Sunday, June 5, 2016

Sheridan Fire Board Undergoes Training

The Sheridan Fire Board members, Sharon Paxson, Kendra Pickering, and Ashley Rush, all underwent required training along with firemen and fire board members from around the area. People from Grant City, Smithville, Ravenwood, Union Township (Pickering), and Maryville were present at the Sheridan Community Building Saturday. The training was conducted by Monte Olson of the Missouri Association of Fire Protection Districts.

The training lasted all day and focused on duties of board members as well as avoiding criminal and legal liability. The treasurer is bonded and is personally liable if money goes missing from the bank account, even if it involves a bank failure. The bonds protect the taxpayers; all money has to be reconciled by the board and not just the treasurer. Olsen said there was one instance where a treasurer stole $1.5 million over 10 years before he was caught; the board had never reconciled bank statements. Finally, the bank started asking questions about his cash withdrawals.

All deposits have to be secured in the unlikely event that a bank goes under. Sometimes, other banks will agree to cover funds that are not covered by the FDIC.

If there is a perception of impropriety, citizens can petition for an audit. The number for Sheridan is 25% of the people who voted in the last gubernatorial election. Since Sheridan's fire department takes in less than $50,000 a year, they do not have to have an auditor. They can get a 1/2 cent sales tax approved, but property taxes would be rolled back by half that. They can charge emergency fees of up to $100 per call or $250 per hour in 15 minute increments for non-resident calls; this is not applicable in cases of mutual aid agreements. If there is a hazardous spill, the spiller pays if possible for removal; if not, the state pays.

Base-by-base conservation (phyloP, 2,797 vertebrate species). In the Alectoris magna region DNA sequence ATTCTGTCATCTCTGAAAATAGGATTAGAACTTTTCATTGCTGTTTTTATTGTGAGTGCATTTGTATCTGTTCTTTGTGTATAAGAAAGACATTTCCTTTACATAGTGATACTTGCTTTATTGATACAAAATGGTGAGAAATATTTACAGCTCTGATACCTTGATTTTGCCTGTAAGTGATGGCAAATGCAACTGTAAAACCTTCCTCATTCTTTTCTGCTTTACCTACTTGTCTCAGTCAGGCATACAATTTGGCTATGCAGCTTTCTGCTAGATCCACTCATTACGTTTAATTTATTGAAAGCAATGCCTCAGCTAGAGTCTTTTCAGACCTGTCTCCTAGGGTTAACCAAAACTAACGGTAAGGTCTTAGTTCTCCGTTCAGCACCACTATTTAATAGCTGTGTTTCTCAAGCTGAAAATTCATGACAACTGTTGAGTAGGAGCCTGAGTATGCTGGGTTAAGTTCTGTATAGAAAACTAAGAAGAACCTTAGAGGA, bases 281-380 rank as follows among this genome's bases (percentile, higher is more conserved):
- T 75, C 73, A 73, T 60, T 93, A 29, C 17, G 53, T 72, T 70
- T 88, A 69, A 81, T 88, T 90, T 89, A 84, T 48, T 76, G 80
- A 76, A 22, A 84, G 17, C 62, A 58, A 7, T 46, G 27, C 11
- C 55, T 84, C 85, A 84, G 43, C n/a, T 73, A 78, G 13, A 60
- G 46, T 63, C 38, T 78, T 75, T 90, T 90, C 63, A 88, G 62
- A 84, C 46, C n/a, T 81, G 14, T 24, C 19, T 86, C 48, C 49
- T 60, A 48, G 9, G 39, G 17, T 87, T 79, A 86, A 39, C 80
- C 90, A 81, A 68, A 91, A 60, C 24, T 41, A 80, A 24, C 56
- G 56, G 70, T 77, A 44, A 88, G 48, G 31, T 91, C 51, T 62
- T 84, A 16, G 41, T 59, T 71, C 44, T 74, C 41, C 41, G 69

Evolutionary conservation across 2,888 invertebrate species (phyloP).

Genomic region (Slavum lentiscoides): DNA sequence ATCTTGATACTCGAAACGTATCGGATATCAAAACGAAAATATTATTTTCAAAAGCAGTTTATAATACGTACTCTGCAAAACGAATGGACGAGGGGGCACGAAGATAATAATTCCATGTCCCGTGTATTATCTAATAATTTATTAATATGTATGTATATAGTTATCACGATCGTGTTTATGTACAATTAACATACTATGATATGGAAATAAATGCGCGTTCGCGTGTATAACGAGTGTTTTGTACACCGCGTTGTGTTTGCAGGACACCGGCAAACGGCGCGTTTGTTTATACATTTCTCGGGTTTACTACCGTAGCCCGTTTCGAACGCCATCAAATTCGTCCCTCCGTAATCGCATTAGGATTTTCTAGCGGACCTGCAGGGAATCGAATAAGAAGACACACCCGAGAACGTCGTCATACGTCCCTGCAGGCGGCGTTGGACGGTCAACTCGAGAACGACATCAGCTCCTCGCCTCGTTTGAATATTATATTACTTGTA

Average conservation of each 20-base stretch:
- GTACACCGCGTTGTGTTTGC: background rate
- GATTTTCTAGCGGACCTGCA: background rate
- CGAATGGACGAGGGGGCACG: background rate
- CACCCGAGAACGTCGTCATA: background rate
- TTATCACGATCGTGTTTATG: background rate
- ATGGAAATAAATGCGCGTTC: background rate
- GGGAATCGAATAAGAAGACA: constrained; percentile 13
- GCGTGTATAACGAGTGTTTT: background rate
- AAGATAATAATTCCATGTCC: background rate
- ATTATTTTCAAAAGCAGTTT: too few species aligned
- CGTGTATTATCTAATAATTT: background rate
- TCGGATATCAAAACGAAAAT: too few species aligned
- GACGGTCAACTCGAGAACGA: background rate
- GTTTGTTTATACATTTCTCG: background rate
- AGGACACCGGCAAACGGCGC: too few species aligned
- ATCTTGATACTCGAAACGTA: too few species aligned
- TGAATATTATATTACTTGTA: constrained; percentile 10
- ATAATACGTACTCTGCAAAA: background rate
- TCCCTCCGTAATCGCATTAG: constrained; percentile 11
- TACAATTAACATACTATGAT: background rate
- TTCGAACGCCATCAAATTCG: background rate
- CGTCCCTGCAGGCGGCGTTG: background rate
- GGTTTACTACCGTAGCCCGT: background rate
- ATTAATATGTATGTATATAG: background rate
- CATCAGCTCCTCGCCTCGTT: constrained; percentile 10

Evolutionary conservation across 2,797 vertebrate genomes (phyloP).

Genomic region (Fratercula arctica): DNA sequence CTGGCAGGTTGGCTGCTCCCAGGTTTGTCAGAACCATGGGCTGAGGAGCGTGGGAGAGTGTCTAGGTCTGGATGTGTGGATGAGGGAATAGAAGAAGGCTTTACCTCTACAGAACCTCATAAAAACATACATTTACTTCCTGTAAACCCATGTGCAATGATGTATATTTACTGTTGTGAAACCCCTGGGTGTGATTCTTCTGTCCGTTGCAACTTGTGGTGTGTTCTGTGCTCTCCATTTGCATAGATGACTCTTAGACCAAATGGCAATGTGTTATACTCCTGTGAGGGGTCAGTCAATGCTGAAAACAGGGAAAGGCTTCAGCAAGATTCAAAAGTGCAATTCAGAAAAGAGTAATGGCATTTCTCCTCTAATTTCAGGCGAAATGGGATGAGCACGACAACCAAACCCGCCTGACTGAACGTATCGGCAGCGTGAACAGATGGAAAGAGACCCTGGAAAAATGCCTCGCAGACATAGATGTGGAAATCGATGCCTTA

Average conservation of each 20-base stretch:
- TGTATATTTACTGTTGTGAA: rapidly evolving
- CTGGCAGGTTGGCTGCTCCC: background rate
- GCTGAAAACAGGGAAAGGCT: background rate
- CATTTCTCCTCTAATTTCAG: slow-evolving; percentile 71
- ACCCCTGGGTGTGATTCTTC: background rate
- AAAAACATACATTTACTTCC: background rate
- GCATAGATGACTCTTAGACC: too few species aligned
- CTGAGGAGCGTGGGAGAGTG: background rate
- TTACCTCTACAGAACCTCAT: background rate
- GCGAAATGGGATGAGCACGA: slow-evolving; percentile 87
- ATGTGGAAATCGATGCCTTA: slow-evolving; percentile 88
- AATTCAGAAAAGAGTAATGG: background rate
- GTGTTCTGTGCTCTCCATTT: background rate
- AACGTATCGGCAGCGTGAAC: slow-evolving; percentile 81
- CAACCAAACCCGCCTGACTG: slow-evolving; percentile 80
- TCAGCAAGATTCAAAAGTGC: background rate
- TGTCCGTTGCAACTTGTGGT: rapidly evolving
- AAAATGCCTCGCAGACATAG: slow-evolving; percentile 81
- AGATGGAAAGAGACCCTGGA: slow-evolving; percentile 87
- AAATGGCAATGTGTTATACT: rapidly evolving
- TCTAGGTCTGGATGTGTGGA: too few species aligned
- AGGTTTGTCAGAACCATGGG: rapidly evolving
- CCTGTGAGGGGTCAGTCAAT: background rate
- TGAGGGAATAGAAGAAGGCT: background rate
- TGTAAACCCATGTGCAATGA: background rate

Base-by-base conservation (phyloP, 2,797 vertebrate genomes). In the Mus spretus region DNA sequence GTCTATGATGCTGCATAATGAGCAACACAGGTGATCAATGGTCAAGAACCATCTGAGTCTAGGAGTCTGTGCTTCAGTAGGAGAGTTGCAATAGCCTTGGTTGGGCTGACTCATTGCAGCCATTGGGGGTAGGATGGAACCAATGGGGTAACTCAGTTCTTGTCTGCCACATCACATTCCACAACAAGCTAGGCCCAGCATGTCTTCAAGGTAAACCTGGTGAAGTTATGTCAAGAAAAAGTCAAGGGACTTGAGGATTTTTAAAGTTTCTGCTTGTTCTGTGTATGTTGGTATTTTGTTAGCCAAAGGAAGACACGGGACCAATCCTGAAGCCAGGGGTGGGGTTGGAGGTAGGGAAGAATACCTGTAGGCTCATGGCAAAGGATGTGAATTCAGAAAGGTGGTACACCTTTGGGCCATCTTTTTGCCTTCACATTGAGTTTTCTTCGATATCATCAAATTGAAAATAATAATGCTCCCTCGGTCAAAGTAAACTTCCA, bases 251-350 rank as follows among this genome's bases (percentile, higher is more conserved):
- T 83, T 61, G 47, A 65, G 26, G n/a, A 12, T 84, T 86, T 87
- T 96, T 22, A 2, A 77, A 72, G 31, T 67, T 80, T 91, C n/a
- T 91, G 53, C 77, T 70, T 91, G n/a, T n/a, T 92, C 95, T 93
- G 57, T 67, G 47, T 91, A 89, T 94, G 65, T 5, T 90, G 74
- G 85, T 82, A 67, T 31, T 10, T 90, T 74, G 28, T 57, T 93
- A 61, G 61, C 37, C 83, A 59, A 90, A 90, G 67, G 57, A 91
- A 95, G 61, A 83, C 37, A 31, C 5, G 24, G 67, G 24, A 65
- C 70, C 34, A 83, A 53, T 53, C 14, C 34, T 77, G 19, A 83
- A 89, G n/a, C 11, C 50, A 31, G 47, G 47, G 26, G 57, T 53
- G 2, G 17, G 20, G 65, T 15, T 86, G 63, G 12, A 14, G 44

No verbal contracts are allowed; all contracts must be done in writing. Olson said there was one case where a board president took out a credit cardin the fire district's name and ran up $7,000 from VISA. A new board came in and questioned the bill; it turned out the president had signed without authorization from the board and VISA agreed to sue the president.

Olson said there were several actions which could put board members in jail. Common violations include appointing relatives; board members can't appoint relations within four degrees of blood. Board members cannot use information obtained from serving for their own benefit or that of relatives even after they have left. Board members can't charge for professional services, and they can't sell goods for more than $500 a transaction or $5,000 total in a year unless it is properly bid and they are the lowest bidder. You can't do business with a company that you have a financial interest in, even if it is indirect such as a 401(k)3.

Most of these rules make perfect sense and are designed to protect the taxpayers from wrongdoing. But not all of them do. Jim Larson said that Grant City had gotten a letter from the USDA saying they could not use labor from Iowa to complete their fire building project, but they could use labor from Guam or America Samoa.

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